Treatment of Antacids is being explored in this article with Natural tips.The best forms: six important factors Commonly used for heartburn, peptic ulcer, and digestive upsets, antacids temporarily neutralize stomach acid.For most purposes, liquid preparations have the edge, even if tablets win on convenience. Many tablets contain aluminum hydroxide, which may lose some of its acid-neutralizing action in the drying process used in making tablets.
Also, liquids coat more of the surface of the esophagus and stomach.note: If not well chewed, tablets may do little coating and be worthless.
Acid-neutralizing strengths vary. Among liquid antacids, the top five, according to a recent study, are Maalox
TC, Titralac, Delcid, Mylanta-Il, and Camalox. You get more for your money with the more potent antacids.
Calcium carbonate antacids—such as Titralac, Turns,
and Alka-2—produce quick relief. Bui they may later trigger
a ‘rebound’’ of acid secretion and so are not recommended
for ulcer patients.
Most preferred antacids contain both magnesium hydroxide and aluminum hydroxide. The magnesium com
pound tends to produce diarrhea while the aluminum hydroxide tends to constipate-—so one balances the other.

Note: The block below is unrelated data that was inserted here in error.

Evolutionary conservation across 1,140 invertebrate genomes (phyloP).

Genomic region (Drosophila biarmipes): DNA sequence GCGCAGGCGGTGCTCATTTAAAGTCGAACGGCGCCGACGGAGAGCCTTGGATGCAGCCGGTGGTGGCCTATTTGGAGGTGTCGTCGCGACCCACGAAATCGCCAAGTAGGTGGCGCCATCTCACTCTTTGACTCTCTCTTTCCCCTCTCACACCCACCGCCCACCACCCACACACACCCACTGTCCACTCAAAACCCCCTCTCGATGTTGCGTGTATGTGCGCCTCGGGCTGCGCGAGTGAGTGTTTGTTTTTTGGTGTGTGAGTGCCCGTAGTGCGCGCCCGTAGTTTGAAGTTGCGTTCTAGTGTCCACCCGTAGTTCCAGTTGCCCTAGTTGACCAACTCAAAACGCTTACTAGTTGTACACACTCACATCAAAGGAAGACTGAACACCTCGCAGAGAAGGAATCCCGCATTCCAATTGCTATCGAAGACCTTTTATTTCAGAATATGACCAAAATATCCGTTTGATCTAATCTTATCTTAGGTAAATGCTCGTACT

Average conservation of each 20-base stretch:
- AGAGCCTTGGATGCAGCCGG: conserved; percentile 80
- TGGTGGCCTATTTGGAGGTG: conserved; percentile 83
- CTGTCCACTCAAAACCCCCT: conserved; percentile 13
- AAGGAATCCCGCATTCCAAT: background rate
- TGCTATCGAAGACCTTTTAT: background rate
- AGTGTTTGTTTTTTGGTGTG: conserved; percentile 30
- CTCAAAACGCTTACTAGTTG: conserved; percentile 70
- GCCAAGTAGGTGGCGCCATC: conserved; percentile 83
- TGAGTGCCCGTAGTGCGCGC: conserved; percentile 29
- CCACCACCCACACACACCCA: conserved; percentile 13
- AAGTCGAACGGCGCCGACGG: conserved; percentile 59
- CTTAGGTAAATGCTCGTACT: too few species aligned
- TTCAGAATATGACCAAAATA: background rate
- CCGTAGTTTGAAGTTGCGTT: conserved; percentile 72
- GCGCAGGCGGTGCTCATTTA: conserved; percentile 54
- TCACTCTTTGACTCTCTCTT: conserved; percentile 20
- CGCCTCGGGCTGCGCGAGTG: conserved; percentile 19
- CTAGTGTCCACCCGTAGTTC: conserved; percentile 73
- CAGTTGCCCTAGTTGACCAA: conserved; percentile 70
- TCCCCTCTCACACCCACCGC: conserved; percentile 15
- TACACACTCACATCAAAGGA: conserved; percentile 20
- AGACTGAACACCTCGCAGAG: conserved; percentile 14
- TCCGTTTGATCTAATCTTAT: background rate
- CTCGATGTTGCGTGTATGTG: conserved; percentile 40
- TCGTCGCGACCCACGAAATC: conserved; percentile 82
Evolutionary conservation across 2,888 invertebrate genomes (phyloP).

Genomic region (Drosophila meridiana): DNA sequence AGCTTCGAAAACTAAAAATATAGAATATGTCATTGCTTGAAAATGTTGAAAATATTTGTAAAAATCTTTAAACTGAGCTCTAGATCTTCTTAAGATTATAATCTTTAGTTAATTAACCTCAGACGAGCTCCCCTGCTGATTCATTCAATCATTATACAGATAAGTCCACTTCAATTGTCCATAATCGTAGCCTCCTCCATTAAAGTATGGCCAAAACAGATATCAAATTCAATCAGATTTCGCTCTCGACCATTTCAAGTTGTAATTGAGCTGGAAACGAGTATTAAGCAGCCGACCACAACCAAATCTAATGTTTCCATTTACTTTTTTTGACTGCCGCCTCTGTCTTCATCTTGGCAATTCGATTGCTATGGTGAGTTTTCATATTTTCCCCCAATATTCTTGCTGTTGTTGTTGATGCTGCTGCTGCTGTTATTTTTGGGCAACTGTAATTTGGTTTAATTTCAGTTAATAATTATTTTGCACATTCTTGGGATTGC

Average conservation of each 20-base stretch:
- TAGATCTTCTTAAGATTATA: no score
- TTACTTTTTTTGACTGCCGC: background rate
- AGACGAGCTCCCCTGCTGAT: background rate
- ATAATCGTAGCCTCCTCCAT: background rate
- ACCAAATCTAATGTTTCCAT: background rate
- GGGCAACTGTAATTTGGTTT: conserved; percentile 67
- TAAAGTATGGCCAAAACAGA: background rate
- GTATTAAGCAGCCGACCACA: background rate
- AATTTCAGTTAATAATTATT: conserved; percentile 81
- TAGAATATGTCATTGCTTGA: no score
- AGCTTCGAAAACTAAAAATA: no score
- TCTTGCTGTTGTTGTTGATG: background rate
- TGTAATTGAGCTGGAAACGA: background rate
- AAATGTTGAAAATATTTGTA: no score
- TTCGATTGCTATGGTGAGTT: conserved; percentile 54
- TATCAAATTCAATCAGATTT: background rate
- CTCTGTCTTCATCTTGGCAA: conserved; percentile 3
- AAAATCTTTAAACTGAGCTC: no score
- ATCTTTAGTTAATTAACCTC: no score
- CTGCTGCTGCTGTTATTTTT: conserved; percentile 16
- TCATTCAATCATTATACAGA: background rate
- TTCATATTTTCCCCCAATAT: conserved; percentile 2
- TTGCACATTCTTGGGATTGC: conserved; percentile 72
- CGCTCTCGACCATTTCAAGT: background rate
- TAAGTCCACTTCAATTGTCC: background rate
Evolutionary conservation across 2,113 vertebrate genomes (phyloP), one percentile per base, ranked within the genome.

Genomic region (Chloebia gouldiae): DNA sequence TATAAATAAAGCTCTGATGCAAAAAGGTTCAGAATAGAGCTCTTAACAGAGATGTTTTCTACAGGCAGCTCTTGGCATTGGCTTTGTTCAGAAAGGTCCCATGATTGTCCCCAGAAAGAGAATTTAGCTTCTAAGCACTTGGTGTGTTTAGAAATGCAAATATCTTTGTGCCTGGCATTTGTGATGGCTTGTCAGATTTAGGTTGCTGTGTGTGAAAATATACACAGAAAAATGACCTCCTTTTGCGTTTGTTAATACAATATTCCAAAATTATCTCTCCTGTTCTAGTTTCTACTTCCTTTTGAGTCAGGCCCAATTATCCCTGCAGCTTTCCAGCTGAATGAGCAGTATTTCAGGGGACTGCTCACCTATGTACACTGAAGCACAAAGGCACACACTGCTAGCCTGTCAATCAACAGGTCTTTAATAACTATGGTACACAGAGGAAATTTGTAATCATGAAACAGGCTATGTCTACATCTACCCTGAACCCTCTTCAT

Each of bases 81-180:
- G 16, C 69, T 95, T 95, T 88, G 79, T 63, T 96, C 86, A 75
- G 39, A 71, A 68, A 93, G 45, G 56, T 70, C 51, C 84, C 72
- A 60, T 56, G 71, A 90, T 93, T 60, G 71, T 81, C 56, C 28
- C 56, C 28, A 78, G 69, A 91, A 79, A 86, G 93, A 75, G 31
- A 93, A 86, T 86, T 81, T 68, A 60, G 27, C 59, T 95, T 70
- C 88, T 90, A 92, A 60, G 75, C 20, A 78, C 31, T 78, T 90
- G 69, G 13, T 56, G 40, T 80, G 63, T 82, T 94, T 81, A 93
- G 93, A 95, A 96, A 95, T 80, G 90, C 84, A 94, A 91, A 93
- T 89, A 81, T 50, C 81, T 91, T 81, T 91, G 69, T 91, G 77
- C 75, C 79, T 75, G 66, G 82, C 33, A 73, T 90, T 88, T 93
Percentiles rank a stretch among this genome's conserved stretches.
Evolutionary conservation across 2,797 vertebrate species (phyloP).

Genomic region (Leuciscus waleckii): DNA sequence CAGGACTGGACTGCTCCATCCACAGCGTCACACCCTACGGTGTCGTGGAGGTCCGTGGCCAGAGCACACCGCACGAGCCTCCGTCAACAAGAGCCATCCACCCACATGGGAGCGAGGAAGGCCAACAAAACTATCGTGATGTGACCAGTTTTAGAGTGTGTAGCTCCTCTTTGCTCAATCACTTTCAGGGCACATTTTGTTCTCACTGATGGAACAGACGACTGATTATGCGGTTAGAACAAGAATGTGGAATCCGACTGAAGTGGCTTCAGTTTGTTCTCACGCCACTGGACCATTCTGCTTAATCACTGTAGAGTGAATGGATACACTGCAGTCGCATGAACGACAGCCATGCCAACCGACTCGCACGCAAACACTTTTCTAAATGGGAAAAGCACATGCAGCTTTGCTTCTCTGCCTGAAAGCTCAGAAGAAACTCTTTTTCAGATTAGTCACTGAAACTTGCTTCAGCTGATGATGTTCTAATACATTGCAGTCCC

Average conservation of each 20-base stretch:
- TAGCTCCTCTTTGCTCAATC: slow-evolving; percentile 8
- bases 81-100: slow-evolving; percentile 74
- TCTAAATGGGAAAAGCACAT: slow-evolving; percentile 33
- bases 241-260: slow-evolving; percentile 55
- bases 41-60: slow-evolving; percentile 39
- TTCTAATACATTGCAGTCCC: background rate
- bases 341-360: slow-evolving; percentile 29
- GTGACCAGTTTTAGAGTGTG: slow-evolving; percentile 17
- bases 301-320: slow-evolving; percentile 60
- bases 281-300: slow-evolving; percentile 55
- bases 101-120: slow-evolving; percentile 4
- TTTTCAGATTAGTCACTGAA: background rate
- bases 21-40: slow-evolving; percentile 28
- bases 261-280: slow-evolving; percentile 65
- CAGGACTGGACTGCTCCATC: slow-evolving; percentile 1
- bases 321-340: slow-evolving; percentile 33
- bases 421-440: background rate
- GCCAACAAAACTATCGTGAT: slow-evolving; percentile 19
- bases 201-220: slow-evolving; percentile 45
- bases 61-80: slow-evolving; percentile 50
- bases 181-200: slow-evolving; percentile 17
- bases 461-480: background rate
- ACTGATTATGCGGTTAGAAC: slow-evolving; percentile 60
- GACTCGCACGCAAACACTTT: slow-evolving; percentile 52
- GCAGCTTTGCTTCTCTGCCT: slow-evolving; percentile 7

Still, if bowel habits are affected, you may need to try several brands to find one with a balance suitable for you.
• Sodium (salt) content varies; for example, Titralac
has ten times as much as Mylanta-ll—something to be con
sidered if you’re on a salt-restricted diet for blood pressure,
or heart or kidney disease.
Treatment of Antacids And Antacid Home Remedy
Baking soda—sodium bicarbonate—is cheap but should be used rarely, if at all. It almost instantly neutralizes
acid. But, unlike many other antacids, it is absorbed through the stomach wall and may upset body chemistry when used in large am o u n t or over the long term. It may. for example, with chronic, heavy use, increase blood alkalinity, leading to shallow or irregular breathing, prickling or burning sensations, and muscle cramps. The sodium it contains also may not be advisable for those on salt restriction.
The best times to take antacids Antacids are most effecttive in repeated doses one hour and three hours after meals
and at bedtime. Immediately after a meal, stomach acid does increase, but protein in the food, an excellent buffer,
acts to neutralize any excess acid. After about an hour, however, the buffering capacity disappears. Then an antacid
can supply the buffering for a period of about two hours. A second dose of antacid taken three hours after eating is then effective for about another hour.